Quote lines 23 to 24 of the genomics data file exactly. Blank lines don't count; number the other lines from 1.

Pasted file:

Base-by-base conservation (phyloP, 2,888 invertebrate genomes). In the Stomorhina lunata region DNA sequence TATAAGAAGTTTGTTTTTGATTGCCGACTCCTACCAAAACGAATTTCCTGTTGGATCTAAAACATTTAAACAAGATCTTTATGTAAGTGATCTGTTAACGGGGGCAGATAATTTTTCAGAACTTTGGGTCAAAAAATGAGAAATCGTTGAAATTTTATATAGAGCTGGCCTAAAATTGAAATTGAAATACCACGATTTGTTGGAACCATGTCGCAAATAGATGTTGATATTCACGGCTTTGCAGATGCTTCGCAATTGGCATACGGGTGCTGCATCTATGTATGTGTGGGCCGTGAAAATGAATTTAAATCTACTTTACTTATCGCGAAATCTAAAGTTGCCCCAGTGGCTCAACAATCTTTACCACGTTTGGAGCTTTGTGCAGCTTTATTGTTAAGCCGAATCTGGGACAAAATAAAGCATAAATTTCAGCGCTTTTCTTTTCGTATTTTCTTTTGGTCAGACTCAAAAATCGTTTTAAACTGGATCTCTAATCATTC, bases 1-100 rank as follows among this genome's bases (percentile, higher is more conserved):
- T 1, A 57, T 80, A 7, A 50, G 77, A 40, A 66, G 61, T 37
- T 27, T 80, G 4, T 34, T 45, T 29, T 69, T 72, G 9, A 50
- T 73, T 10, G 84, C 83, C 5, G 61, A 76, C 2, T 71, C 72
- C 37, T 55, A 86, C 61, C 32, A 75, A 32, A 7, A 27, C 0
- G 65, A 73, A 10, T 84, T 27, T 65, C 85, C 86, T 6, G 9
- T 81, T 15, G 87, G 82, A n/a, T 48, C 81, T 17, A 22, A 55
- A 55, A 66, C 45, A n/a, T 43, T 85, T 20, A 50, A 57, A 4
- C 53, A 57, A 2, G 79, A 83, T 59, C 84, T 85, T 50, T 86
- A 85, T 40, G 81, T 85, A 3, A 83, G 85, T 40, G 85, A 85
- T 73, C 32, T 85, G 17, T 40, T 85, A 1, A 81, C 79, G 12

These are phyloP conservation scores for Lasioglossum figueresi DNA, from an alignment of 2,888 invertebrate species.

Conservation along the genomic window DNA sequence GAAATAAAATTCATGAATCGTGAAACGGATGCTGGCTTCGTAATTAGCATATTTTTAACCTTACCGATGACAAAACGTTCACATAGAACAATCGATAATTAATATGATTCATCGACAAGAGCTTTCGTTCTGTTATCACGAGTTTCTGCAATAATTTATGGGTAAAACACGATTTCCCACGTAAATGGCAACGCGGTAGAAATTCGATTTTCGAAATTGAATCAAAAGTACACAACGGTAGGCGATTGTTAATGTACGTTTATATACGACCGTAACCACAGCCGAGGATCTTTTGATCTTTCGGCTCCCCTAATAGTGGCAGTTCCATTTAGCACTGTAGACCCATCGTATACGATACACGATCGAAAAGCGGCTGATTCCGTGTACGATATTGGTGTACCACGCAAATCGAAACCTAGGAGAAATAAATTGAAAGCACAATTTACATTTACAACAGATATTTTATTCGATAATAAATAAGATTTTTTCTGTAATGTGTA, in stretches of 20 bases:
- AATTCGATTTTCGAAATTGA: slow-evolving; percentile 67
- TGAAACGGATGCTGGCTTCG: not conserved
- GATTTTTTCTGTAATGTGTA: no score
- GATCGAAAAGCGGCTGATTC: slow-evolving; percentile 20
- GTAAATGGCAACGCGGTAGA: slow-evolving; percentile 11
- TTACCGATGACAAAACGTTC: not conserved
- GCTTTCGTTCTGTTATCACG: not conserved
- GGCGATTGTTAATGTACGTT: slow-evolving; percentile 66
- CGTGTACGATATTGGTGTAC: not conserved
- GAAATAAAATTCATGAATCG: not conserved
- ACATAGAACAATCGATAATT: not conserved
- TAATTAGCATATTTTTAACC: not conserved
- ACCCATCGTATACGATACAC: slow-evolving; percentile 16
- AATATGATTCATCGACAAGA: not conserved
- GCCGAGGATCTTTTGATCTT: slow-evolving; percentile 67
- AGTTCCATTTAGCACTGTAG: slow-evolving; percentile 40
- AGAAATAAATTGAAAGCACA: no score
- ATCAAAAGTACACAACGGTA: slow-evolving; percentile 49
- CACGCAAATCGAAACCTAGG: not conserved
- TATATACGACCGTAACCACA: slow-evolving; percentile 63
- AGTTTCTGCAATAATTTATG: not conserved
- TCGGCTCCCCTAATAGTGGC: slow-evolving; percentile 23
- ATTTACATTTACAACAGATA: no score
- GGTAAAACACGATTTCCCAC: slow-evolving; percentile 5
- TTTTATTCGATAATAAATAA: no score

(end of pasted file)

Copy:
- GAAATAAAATTCATGAATCG: not conserved
- ACATAGAACAATCGATAATT: not conserved